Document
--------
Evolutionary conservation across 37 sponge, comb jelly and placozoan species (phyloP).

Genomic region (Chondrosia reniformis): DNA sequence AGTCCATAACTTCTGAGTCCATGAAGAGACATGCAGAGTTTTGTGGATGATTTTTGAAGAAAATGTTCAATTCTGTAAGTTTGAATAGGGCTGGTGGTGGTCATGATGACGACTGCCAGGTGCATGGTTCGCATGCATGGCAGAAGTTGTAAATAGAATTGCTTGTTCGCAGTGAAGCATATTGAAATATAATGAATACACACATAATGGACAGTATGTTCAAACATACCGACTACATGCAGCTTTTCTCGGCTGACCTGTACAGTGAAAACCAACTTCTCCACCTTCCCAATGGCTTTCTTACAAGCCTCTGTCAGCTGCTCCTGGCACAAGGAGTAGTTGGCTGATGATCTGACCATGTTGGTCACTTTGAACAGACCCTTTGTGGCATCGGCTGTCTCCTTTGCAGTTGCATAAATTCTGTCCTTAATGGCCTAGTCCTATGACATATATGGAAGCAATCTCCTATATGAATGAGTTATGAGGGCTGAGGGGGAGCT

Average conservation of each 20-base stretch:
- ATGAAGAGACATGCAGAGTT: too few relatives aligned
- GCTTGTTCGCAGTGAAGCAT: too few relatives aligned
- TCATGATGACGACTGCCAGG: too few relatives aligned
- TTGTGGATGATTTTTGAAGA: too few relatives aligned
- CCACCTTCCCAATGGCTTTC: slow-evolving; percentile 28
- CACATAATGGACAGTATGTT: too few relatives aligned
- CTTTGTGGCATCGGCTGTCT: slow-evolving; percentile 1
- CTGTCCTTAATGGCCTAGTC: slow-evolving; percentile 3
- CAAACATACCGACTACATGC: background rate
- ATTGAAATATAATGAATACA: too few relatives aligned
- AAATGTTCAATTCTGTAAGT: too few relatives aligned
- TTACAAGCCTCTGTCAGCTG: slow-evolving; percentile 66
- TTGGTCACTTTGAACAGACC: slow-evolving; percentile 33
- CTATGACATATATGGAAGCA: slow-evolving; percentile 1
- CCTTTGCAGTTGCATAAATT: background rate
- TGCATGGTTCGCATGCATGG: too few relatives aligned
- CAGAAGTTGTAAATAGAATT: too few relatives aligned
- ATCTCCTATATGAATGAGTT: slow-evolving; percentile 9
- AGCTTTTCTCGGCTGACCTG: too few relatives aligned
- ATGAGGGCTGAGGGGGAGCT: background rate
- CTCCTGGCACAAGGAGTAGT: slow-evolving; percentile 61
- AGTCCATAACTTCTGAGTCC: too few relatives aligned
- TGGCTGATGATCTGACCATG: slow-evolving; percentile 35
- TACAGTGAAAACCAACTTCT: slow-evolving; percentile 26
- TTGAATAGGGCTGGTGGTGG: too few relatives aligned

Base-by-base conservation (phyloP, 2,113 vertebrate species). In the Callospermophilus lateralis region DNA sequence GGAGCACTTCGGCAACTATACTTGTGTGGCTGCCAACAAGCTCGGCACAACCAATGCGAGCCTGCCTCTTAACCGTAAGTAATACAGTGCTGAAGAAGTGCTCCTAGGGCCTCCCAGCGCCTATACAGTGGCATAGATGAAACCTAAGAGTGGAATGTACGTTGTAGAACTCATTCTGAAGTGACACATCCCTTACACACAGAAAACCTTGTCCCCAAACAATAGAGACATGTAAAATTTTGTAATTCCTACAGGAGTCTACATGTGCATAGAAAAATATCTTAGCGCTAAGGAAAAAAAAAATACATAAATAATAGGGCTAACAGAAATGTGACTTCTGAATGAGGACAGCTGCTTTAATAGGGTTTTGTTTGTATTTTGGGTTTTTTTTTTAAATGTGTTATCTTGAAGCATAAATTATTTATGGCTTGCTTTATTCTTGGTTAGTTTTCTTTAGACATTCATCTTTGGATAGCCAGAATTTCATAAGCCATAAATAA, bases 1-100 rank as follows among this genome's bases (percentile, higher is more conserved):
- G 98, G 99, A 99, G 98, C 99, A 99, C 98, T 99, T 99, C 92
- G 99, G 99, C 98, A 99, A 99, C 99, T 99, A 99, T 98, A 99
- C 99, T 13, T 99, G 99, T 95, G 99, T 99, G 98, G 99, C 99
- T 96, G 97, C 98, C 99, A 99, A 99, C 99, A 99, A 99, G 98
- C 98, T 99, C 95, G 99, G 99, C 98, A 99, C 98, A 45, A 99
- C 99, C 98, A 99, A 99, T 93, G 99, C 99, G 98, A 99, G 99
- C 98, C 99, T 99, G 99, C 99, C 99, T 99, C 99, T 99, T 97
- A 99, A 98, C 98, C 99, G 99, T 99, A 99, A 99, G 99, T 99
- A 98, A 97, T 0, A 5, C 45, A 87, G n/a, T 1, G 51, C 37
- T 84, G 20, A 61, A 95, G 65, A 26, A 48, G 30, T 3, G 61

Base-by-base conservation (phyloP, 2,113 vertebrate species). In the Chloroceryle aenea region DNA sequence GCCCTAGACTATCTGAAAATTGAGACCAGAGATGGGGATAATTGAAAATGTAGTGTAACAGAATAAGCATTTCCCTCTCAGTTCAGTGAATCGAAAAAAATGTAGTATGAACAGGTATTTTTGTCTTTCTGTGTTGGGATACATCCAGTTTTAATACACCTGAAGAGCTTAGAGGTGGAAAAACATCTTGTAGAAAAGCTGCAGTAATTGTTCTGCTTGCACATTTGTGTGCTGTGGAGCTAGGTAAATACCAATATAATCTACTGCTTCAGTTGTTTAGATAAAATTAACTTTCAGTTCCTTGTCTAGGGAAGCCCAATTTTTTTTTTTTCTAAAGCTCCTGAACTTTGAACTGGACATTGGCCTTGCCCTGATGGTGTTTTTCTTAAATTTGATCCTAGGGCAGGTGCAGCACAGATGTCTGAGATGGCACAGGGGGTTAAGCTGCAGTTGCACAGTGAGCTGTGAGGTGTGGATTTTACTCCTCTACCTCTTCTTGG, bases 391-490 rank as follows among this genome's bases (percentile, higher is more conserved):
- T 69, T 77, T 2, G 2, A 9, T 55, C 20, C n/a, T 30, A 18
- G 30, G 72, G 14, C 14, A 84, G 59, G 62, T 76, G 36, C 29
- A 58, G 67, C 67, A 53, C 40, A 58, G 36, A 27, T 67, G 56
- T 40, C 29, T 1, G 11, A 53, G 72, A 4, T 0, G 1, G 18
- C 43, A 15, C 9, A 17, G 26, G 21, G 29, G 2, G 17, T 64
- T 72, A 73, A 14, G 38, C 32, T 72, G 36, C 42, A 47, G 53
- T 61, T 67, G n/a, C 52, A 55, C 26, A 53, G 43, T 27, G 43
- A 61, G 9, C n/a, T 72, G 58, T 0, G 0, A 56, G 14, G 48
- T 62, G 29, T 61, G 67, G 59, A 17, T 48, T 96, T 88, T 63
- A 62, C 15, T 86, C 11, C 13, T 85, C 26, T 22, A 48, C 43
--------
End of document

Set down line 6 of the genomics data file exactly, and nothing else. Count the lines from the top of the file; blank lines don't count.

- TCATGATGACGACTGCCAGG: too few relatives aligned